Natalia Kraft has a pretty good reason to believe in prayers: This past year, she survived breast cancer.
Now, she is part of a study to see if, in fact, prayers are answered.
"I definitely believe, still believe, that prayer and intention matters a lot," she said.
Kraft is one of 120 breast cancer survivors being studied. All are healing from reconstructive surgery.
For eight days, strangers around the world pray, or concentrate on positive thoughts for some of the participants. But not every participant is prayed for.
The rates of healing for the different groups will be gauged by measuring collagen levels in each patient. Collagen is produced as scars heal.
"Any help I can get in healing from this disease, I'll take -- especially one that's non-invasive," Kraft said. "It's cost effective. I don't really see any downside to it."
The study is funded by the federal government's National Institutes of Health, and being led by Marilyn Schlitz, who calls the subject she is examining "distant healing."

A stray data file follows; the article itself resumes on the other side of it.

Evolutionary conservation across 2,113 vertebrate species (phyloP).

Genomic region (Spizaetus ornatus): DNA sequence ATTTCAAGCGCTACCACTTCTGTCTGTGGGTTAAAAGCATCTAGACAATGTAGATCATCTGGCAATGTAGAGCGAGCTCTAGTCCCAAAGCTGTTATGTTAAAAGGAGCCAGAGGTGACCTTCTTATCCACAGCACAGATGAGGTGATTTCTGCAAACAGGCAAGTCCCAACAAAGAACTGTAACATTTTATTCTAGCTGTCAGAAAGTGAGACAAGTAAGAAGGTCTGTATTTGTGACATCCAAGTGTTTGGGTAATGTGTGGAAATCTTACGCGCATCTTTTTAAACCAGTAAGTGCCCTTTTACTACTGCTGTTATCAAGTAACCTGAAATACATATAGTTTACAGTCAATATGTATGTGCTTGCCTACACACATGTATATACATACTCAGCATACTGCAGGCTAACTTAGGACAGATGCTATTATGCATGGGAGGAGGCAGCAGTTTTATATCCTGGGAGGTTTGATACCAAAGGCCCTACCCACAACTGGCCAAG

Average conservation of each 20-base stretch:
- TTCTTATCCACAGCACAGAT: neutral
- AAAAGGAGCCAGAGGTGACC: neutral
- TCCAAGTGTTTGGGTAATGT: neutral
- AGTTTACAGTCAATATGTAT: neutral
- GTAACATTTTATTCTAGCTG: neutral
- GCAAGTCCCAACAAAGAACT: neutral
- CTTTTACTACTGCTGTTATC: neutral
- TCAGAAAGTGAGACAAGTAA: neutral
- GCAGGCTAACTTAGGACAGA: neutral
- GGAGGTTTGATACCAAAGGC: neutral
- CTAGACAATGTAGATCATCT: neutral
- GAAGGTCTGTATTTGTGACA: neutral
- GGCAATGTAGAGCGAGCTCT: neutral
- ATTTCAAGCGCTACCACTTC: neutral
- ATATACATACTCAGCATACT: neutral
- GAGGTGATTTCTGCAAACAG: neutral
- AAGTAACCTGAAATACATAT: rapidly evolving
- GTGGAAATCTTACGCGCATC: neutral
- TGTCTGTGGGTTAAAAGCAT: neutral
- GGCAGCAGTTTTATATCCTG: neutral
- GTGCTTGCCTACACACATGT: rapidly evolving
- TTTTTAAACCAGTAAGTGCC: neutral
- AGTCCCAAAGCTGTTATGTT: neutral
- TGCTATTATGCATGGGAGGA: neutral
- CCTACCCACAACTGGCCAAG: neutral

"I've been looking at claims made by healers from different traditions throughout history that they can use their minds to influence someone at a distance," Schlitz said.
Catherine Karas, a self-proclaimed healer from New Jersey, was one of the people praying. She had only a picture and a short description of her patient.
"When you do a study, what you're looking for is the truth," Karas said. "So what I hope is that [what] the study does is show us what the truth is."
However, Dr. Richard Sloan of the Columbia University Medical Center, who studies how non-physical ailments like depression contribute to physical problems like heart disease, says the current study is flawed at its core -- that it's not possible to study prayer.
"We know that there are religious orders out there that pray for all the sick all the time," he said. "We also know that family friends, members of religious congregations and others are praying for these people all the time, and that prayer is out of the control of the researchers.
"We can't test it," he added. "It's impossible to test. We can't know."
But the study's director says it is precisely because so many people believe in it that prayer must be studied.
"It's an obligation for science to begin to look, and look critically but open mindedly, at the possibility that our minds are more powerful than we previously understood," Schlitz said.
The study's results are due in 2006.
Kraft, who has no idea if she was prayed for during the study, says prayers, thoughts and good intentions have already eased her recovery.
ABC News' Miguel Marquez reported this story for "World News Tonight."